A senior associate and technology lawyer at global financial law firm Norton Rose Fulbright has discussed the legality of bitcoin in South Africa, a country where the cryptocurrency remains unregulated. In a blog published yesterday, Kerri Crawford, a technology lawyer and senior associate at global…
A senior associate and technology lawyer at global financial law firm Norton Rose Fulbright has discussed the legality of bitcoin in South Africa, a country where the cryptocurrency remains unregulated.
In a blog published yesterday, Kerri Crawford, a technology lawyer and senior associate at global law firm Norton Rose Fulbright discussed cryptocurrencies with a particular focus on bitcoin.
Based in Johannesburg with a focus on e-commerce and information technology, Crawford writes that Bitcoin usage in South Africa isn’t illegal. She also notes that bitcoin acceptance among vendors is growing, with a fellow law firm also accepting payment in the cryptocurrency.
The legal status of Bitcoin in South Africa is akin to that of most countries around the world, wherein cryptocurrencies aren’t prohibited or outlawed outright.
Crawford underlines the same while referencing a joint advisory [PDF] issued by the country’s major financial authorities and regulators in 2014, alerting citizens to be aware of the risks associated with using or investing in virtual currencies.
At the time, the National Treasury of the Republic of South Africa began its alert by stating:
The National Treasury, the South African Reserve Bank, the Financial Services Board, the South African Revenue Service and the Financial Intelligence Centre would like to warn members of the public to be aware of the risks associated with the use of virtual currencies for either transactions or investments.
While the official position and lack of regulation remain the same with the lack of any new updates to the advisory since the September 2014 user alert, Crawford raises the possibility of the government looking into regulating and recognizing bitcoin in the future. She wrote:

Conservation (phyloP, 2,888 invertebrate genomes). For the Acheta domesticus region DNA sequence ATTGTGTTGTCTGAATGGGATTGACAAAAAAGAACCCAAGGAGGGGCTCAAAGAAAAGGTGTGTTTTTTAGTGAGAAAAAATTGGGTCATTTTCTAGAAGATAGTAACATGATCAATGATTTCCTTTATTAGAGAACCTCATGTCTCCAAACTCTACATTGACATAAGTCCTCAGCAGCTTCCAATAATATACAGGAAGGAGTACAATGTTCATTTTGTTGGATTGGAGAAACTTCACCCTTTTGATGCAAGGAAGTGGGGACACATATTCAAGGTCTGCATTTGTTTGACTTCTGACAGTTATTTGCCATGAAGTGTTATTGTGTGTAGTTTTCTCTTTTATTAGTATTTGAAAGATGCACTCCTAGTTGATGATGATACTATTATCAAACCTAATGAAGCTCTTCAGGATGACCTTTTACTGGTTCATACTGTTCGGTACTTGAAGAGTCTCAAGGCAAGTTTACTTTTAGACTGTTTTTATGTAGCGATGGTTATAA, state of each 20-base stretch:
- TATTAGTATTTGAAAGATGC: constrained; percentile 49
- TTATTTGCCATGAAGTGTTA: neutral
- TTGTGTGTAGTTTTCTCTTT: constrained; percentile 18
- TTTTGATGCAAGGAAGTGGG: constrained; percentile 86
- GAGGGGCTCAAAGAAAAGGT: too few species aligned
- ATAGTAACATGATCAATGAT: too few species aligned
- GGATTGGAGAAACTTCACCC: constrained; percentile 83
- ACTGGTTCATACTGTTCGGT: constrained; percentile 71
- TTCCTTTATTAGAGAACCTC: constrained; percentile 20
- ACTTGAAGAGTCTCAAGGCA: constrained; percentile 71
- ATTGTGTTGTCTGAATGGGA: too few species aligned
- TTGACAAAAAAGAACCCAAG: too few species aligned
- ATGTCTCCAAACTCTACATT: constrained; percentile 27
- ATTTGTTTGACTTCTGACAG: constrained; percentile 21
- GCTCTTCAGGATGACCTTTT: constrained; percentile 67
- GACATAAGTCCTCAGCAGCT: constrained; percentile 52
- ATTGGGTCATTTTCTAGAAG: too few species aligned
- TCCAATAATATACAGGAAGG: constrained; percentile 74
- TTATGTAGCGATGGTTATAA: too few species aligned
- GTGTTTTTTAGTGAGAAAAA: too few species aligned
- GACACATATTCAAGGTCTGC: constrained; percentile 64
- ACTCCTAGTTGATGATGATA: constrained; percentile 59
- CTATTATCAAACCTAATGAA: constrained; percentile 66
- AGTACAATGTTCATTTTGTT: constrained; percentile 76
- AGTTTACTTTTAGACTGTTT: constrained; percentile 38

[A]s the uptake of Bitcoin and other cryptocurrencies increases, it is possible that the South African authorities will adopt the approach taken in many other jurisdictions and explore ways in which the regulatory regime could be amended or revised.
The rest of the blog details regulatory measures taken by authorities from different countries including those in the European Union along with Canada, Australia and the United States.
South Africa has notably played host to the first ever bitcoin conference in the African continent. Cape Town was the venue for a two-day bitcoin conference in April 2015, with bitcoin and Fintech startups vying to tap into the sizable African remittance industry.
In recent times, bitcoin made further gains in the land after South Africa’s biggest marketplace enabled bitcoin payments for both buyers and sellers. Bidorbuy, a major marketplace which sees over 30 million page views every month enabled bitcoin among other payment options for sellers, which meant that every item sold on the marketplace can now be bought with bitcoin.
As a sign of bitcoin’s growing popularity, the marketplace’s knowledgebase article even stated:
We encourage sellers to offer bitcoin as a payment option because there is no risk and you will be reaching a large audience of new online shoppers.
Featured image from Shutterstock.
Last modified: January 25, 2020 11:50 PM UTC